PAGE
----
businesses boom serving this demand and productive owners get "rich" selling on credit
periodice debt jubilees (e.g., FED "prints" periodically to pay off the debts) - and there's nothing to prevent this once we move to a global currency
...
make things cheaply an disposable so that they must be replace fequently - driving demand
enact statutes requireing people to replace cars, HVAC, toothbrushes on a certain schedule
...

The stock market will go to the moon, business will boom, we can all get "good jobs" working and everyone will be brainwashed believing they're "happy".

This is where modern economics can lead human nature. This is the nightmare.

Chris Coles
12-02-11, 12:32 PM
Great summary.

You hit on the point which many understand - debt can fuel growth - not necessarily a bad thing, but the system seems antithetical to a free society without periodic debt jubiliees, but even with jubilees, the incentive will be to consume and borrow, and not save.

Debt taken on to invest and yield wealth through production - GOOD
Debt taken on to consume - BAD

The problem is that incentives to produce, which should be and are driven be demand and ROIC, seem more and more driven by demand which is driven by the incentive of CREDIT - consumption relies more on credit, whereas before it relied on income or savings.


The consumer doesn't want their credit cut off, and the business owners don't want the consumer's credit cut off either b/c their reason for being in business is this credit driven demand (e.g., auto companies is one example). An argument can be made that such a system does indeed give rise to growth, perhaps moreso than a less credit based system.

The logical conclusion would seem to be:
give everybody enough credit to buy whatever they want - this makes everyone "happy" and drives demand
businesses boom serving this demand and productive owners get "rich" selling on credit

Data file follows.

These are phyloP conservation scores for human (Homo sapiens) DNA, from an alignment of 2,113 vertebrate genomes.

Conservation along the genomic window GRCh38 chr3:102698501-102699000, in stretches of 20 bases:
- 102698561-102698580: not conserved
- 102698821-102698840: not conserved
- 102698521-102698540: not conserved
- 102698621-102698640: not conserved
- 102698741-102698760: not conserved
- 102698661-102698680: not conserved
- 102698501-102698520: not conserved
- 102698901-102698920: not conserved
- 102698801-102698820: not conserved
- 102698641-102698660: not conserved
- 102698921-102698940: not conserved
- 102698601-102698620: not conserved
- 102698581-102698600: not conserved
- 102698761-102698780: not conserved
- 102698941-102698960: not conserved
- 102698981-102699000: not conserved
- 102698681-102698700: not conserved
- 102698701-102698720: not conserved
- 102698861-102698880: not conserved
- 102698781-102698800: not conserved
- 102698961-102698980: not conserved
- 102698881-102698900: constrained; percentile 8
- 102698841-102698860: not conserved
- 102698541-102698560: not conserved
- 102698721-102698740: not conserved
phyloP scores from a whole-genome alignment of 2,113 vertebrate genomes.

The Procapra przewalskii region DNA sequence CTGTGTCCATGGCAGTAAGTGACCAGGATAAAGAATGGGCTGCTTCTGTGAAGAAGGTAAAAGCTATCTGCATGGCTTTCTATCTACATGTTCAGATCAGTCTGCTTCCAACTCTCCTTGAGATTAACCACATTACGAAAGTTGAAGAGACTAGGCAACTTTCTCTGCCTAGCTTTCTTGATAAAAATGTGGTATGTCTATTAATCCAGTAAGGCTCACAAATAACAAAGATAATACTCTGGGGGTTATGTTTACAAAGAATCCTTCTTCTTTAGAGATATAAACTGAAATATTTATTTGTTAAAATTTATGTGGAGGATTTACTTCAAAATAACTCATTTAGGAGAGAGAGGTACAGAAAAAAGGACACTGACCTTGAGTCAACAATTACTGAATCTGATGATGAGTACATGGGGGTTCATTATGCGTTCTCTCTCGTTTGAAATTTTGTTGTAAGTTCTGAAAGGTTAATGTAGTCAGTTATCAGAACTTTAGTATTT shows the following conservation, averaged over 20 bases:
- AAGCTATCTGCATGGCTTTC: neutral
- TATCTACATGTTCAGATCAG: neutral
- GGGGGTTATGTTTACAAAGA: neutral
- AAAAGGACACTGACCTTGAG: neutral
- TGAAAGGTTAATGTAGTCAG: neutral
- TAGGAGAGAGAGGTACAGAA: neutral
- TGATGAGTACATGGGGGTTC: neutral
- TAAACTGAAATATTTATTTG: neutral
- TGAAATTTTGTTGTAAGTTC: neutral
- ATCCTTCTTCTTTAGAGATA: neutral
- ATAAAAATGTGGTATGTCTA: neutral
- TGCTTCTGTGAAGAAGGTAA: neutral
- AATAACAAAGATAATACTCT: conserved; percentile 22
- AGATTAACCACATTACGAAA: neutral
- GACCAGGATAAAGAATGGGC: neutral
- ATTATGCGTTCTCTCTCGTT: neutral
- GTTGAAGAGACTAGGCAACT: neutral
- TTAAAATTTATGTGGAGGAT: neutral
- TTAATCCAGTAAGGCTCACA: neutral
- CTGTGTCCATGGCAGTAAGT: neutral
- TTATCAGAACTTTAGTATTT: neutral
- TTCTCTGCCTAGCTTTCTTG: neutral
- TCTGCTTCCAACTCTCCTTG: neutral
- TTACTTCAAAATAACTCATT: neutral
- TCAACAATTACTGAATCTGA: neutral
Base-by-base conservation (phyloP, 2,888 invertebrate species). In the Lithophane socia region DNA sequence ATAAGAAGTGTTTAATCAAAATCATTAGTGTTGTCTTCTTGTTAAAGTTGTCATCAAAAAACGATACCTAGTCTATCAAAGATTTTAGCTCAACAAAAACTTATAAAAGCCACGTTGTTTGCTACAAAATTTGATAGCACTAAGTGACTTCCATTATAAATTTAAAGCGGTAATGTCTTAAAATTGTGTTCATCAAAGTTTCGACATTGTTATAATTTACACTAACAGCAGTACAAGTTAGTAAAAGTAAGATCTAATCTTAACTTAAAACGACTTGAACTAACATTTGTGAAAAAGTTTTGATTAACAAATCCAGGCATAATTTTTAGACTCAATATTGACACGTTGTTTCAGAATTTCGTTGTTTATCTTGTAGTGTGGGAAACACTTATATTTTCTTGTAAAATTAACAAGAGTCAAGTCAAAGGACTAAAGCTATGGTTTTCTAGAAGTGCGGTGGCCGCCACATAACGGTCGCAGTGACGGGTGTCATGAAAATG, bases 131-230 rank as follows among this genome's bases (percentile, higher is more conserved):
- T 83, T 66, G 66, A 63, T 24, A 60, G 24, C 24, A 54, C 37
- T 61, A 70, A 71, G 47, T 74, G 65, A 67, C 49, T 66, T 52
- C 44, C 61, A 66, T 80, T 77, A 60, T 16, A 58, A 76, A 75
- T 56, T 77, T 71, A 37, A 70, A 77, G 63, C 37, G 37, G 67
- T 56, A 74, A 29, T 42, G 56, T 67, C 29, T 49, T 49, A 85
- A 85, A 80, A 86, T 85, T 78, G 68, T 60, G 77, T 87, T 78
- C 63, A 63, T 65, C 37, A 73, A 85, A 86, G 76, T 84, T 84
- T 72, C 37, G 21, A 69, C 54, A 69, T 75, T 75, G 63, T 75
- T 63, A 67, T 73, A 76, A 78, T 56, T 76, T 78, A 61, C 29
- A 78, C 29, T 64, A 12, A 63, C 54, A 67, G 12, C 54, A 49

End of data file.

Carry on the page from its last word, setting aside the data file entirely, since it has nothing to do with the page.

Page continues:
periodice debt jubilees (e.g., FED "prints" periodically to pay off the debts) - and there's nothing to prevent this once we move to a global currency
...
make things cheaply an disposable so that they must be replace fequently - driving demand
enact statutes requireing people to replace cars, HVAC, toothbrushes on a certain schedule
...

The stock market will go to the moon, business will boom, we can all get "good jobs" working and everyone will be brainwashed believing they're "happy".

This is where modern economics can lead human nature. This is the nightmare.

You hit the nail on the head; there is no value adding with a credit based system.

In a more normal true free market, the ONLY way to increase prosperity is through value adding. Buy some Iron ore and turn it into steel, value adding. Now you have a product to sell, but must accept the value the market places upon the steel. Your market is entirely dictated by the local prosperity. So THEY have to also find a way to add value .... sow seeds, reap crop, add value...

In such a true free market, the price paid is always dictated by the quantum of local prosperity. So in which case, as a seller of product, you can only sell what they can afford to buy.

But in a credit based system, NO ONE has to add value, all they need to do is borrow that which they do not have in the first place. Ergo, the market place is totally distorted.

flintlock
12-02-11, 02:11 PM
There aint no free lunch. This is not the 19th century, where the poor were left to die on the vine, or forced to emigrate. Now the state COULD get away with ignoring the 99%. People are kidding themselves if they think they can actually force anything on those in charge. What has changed is the fact that it is no longer politically acceptable to mow down crowds in the street with Maxim MGs. My concern is will they think of more creative means to accomplish the same?( wars, famine, disease, etc)